And then the principal was standing at the classroom door. He motioned for Mr. Bernard to come to him. They spoke for a few minutes; Mr. Bernard's back was to us. It was like one of those movies where frames are shown, slow motion, one still at a time. Mr. Bernard finally turned to us, and he was crying. Our teacher was crying. Then he told us about John Kennedy and the motorcade. He told us all he knew.

The rest is a blur. We were so young. The world back then for fifth graders was one filled with innocence. We silently followed Mr. Bernard to the auditorium where the larger room filled with each classroom of children, and we all watched and listened to the reports on a small black and white TV that was set in the middle of the stage.

John Kennedy was shot.

John Kennedy was shot.

Then, John Kennedy was dead.

We were dismissed early. My family's black and white portable TV stayed on all weekend. My mother cried a lot that weekend. I watched and cried as well, but I'm not sure ultimately what the pain was about. I can theorize today about the loss of innocence or the sadness in the world, but it was so long ago.

I was helping my mother dust our apartment when Jack Ruby became visible from the crush of people and shot Oswald. My memories are in slow motion and more of colors and sounds than of events. I remember our TV was light tan and on a gold rolling cart. I was wearing green pedal pushers. It's funny how I can see these details. My mother's hair was jet black at the time. Even though my mother usually had the record player on with her 33's playing Frank Sinatra or Tony Bennett, during that weekend, the sound recorded in my mind is that of news broadcasters' voices; Walter Cronkite for some reason is the voice I hear, but it could have been anyone.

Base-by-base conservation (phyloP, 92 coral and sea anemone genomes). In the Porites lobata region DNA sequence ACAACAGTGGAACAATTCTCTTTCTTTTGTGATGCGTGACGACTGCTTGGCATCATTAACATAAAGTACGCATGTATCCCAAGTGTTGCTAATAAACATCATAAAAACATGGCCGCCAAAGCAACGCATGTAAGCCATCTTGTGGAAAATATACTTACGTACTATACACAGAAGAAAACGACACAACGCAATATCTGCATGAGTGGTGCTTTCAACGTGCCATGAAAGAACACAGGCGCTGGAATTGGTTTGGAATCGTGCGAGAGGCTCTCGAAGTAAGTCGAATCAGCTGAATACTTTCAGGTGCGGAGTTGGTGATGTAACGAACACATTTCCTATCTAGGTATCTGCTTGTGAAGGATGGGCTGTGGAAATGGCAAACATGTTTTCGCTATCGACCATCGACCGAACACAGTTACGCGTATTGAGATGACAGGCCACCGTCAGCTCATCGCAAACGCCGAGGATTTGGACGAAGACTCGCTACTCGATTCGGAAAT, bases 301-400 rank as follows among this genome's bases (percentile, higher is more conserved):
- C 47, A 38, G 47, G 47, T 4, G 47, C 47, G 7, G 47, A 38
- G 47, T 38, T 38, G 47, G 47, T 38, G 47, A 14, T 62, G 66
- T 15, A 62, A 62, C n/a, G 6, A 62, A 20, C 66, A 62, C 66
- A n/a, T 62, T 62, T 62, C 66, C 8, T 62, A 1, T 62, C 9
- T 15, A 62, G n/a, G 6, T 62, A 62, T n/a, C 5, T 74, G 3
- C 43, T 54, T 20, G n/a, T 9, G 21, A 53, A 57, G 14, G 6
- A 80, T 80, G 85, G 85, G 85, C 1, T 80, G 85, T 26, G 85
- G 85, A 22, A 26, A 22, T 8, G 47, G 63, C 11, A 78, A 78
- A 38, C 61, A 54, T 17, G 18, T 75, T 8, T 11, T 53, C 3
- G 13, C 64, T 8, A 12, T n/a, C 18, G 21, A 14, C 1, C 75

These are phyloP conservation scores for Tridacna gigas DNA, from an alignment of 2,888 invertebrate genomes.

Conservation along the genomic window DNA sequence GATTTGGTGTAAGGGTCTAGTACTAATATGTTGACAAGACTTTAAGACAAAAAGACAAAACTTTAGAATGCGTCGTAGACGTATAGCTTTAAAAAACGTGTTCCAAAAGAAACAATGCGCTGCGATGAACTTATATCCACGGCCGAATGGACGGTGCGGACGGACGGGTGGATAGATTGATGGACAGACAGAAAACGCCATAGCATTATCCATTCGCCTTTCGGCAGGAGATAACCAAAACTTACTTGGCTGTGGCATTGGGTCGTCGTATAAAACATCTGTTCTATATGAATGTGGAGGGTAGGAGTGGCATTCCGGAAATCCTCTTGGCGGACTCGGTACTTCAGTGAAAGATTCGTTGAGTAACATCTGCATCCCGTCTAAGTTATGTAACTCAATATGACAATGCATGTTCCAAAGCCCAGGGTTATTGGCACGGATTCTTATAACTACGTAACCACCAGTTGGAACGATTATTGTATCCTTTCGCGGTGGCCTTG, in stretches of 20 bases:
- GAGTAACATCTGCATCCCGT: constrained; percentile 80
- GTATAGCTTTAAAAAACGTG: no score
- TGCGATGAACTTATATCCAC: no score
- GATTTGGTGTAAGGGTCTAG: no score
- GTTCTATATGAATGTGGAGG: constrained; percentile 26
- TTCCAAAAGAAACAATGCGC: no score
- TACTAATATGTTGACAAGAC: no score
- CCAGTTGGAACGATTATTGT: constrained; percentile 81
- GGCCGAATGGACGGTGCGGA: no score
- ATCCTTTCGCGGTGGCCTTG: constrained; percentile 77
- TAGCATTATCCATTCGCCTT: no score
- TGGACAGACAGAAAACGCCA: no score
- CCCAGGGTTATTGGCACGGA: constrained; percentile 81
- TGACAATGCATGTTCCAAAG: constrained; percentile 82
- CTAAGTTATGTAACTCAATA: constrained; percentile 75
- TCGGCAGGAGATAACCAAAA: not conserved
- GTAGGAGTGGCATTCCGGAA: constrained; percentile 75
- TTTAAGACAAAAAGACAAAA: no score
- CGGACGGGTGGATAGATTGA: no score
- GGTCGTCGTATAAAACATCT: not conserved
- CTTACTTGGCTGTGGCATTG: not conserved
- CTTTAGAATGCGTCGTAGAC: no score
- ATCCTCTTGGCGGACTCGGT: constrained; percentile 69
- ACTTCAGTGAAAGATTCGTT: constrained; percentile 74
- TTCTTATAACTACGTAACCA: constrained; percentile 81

Many times in my adult life, the words, "Where were you when Kennedy was shot?" have been part of our conversation. Everyone who was alive then has an answer and can tell a story. Perhaps every generation has an event like this. Maybe it was my first time being aware that I was connected to the world, and the world wasn't a perfect place made up of perfect people, and the ultimate sadness that thoughts like this bring.

I remember dating a man for awhile before I met my husband. He was taking me to meet his older sister and her husband.

"Where were you when Kennedy was shot?" someone asked.

"I was at NYU."

"I was driving to work, listening to the radio."

"I was watching TV."

"I was in Mr. Bernard's fifth grade class. It was the first time I saw a man cry."


©1999 Felice Prager. All Rights Reserved.


Previously published by the Front Porch and